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Taylor Hicks on Tour: The Sounds of Sequim

This post, including all audio and video supplements, is graciously contributed by Bonnie.

It took two flights followed by a two hour drive to get there, but the music made it all worthwhile. Hard driving and high energy, the show at Sequim, Washington was my favorite of the late summer Taylor Hicks national tour.

The line began to form at the door two hours before the scheduled start time. The audience was mixed; men, women, older, younger, devoted fans, new recruits, they were all there. One woman who had admired Hicks on a certain television show, but had never seen him in concert, was very excited, and near tears at the prospect of finally seeing him live.

It’s hard to meet expectations when anticipation is so high, but the show at 7 Cedars Casino hit the mark. For me, it was the most energetic and interactive of the summer’s shows. Taylor’s six piece backing band included longtime college friend and musician Wynn Christian. The onstage interaction between Hicks and Christian alone was worth the price of admission.

Taylor Hicks band show opener “Love the One You’re With

Wynn provided stellar support on lead guitar with featured solos on songs including “Hold on to your Love”. Wynn also contributed vocal support. When “Seven Mile Breakdown” was introduced, Wynn was credited as the songwriter and invited to take the lead vocal on the song. However, the show’s star couldn’t help but sing along. Catching himself, Hicks was then observed lip synching during Wynn’s performance. Go ahead, Taylor, belt it out!

Taylor Hicks band with Hold onto Your Love

Taylor’s vocals were strong and enthusiastic at this show, nicely showcased on the original song “What’s Right Is Right” and during a heartfelt performance of “Maybe You Should”. The show was fun, and the interaction with the audience was priceless. During the encore performance of the La Roux hit “Bulletproof”, the audience spontaneously headed to the front to sing and dance the night away. Hicks was forced to move cautiously as a few unmentionables were tossed onto the stage, complete with lace trim.

Following the show, the line to meet Mr. Hicks included a majority of the audience. The show ended at about 9:30 p.m.; autographs were still being signed as I left the venue at 10:45 p.m. They loved this man and his band, and so did I.

The following is an audio recording of the September 25 show in Sequim. While it cannot fully capture the quality and intensity of the performance, it provides a taste of what the audience enjoyed. I hope you’ll enjoy it, too.

Taylor Hicks on Tour: Taylor Tags the East

Louise/4Tay traveled to Taylor’s 4 shows in the East and this blog is kindly provided by her along with photos captured at each show.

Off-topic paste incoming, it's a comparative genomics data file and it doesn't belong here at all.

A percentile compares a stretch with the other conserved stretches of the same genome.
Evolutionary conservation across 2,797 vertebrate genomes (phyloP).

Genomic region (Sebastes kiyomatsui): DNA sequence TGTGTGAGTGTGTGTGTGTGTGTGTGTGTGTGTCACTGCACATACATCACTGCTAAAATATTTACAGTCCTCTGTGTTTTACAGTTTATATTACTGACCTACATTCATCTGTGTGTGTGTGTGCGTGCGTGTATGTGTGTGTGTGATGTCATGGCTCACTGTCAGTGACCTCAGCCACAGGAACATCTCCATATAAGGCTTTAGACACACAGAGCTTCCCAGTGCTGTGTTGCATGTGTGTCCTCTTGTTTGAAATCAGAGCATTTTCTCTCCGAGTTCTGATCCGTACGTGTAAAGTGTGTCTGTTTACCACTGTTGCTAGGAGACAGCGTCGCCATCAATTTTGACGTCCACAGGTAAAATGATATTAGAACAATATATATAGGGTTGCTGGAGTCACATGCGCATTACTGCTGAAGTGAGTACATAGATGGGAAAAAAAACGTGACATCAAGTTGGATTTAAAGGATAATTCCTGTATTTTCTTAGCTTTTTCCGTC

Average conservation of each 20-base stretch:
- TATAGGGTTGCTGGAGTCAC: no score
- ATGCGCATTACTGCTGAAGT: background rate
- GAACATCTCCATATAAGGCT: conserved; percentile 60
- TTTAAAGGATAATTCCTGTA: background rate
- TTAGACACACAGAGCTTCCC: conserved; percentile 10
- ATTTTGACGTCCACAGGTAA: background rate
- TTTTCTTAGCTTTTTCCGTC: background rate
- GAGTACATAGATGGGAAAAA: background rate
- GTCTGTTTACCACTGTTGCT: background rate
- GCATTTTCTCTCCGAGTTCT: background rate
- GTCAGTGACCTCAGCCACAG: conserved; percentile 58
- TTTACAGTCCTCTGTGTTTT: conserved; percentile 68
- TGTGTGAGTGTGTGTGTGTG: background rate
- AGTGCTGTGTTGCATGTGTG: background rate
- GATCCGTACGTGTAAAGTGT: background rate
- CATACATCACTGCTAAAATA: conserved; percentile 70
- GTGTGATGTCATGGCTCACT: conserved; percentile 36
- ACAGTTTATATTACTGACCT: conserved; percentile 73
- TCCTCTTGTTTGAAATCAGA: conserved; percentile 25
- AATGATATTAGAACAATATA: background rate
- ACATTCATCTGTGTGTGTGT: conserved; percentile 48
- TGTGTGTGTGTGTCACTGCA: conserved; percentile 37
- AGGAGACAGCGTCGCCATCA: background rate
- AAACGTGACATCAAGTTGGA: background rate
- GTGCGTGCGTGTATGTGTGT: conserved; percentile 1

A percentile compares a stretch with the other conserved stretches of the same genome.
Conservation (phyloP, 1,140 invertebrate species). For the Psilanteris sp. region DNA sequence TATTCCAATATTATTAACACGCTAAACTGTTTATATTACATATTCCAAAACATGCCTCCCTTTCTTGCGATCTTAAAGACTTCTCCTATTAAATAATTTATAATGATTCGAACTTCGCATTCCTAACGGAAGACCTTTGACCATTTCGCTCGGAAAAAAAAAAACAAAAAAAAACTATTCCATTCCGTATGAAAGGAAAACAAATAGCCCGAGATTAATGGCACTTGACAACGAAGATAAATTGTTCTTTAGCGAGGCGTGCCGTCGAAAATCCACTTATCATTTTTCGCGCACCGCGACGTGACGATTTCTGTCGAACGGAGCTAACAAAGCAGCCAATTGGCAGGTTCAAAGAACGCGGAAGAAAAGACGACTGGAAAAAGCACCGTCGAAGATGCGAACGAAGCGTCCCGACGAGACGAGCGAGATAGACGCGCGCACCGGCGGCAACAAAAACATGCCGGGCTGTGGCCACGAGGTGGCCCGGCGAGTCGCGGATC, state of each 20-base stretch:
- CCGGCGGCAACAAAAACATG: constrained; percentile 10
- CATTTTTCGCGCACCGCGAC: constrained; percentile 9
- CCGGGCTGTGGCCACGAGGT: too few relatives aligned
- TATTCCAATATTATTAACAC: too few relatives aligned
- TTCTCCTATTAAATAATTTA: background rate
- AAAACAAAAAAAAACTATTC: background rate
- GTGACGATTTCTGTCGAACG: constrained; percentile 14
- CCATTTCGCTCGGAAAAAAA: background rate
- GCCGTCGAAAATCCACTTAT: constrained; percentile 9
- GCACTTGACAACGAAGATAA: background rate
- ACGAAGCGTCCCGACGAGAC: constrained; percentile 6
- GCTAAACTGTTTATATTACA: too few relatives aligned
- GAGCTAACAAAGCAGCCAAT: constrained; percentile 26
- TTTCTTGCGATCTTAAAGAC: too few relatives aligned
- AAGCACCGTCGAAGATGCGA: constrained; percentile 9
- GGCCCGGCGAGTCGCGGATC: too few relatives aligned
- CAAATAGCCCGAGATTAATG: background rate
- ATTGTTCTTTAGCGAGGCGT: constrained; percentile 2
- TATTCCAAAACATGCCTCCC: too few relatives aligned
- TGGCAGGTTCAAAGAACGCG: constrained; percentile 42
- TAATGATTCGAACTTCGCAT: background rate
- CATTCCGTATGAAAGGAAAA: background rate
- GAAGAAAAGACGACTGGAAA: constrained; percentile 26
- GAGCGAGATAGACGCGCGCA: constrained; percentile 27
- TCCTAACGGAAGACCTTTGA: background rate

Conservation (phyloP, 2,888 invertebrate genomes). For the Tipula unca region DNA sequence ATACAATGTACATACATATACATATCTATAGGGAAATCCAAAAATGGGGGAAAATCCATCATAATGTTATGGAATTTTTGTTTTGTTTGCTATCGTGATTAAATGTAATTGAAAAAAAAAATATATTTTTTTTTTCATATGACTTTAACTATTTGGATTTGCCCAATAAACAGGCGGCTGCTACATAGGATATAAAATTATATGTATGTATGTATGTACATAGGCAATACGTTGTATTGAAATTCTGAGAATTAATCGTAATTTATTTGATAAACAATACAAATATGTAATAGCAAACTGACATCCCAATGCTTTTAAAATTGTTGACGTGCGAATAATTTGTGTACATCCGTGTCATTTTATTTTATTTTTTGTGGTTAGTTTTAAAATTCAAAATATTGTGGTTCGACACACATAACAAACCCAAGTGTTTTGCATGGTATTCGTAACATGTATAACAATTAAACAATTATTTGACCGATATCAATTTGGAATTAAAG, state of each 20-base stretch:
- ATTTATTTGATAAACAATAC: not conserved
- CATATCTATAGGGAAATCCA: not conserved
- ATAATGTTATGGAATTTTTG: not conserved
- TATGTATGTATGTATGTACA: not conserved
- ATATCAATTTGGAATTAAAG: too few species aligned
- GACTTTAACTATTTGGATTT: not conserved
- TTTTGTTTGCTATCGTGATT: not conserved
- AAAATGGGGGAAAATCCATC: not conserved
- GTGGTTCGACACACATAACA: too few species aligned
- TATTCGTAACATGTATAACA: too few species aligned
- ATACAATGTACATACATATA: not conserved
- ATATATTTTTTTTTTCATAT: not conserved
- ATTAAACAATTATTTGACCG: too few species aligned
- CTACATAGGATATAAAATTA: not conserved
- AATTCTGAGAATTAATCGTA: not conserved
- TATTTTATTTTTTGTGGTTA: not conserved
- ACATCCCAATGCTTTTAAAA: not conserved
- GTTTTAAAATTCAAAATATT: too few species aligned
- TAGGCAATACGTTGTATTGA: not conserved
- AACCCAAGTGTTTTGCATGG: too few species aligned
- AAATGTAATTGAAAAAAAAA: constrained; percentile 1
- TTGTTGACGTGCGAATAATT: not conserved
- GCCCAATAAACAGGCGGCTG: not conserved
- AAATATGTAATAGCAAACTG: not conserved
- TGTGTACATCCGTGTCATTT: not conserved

The late summer air turned crisp as we drove through New Jersey, New York and Vermont, headed for Taylor’s mini-tour in the East.  We expected  a good solid show at each stop, but were rewarded with shows of such unique character and heart, it is hard to choose a favorite.  Why are Taylor Hicks’ performance so unique?  In a word: TAGS-tags, those songs within a song that turn an ordinary performance into something truly special.

Eastbound and Down….. Running on Empty……….Tupelo Honey…….This is a Man’s World………….Love Not Fade Away tagged with The Runaround………Valley Road……

As Taylor did so often during his 2007 solo tour around the country, he did the unexpected. In 2007 live performances of original tunes “The Maze” and “Heaven Knows’, often included snippets of Van Morrision tunes seamlessly integrated into the mix.  In 2010 and throughout this 4 gig stop in the East, this tradition was continued.  We went for the rhythm and blues from Hicks, we left each night trying to guess what he would do the next day.

Four shows in a row meant four chances to answer that question. Each night brought a new style (gray henley, blue oxford, purple check and red and black check flannel shirts) but the one constant was always the seamless ride into the next tag.

There will be endless media from fans when they get home and recover from their travels.  The media from this whole tour has been outstanding.  What a gift Taylor has laid at our feet this summer and what a treat to see his fans record it with cameras and cell phones, uploading to Youtube and Vimeo.  But it has been in the mind’s eye that the memories of what Taylor does lives on forever.

It is said that hearing the recorded voice stirs in the heart unforgettable, intense images. Each fan of music should experience the live performances of an incredible artist like Taylor Hicks.  The images he can evoke, especially in the tunes Maybe You Should, The Fall and Hold Onto Your Love, sung on a stool, solo, with an acoustic guitar, tug at your heart and make you want to be there and see it all just one more time. Again and again.

Perhaps that is why Taylor tags his songs so well or at all.  Sliding another heart stopper into a song that needs more pain is what Taylor does the best. And, you have to really be there to hear its perfection. Or hear it from someone who was there.

Best show (for me):  Tarrytown Music Hall.  What a great little town and a wonderful place to perform music. Jeff Lopez, spiritual sax player, commented that the acoustics were so fine they did not have to over-exaggerate their playing to be heard.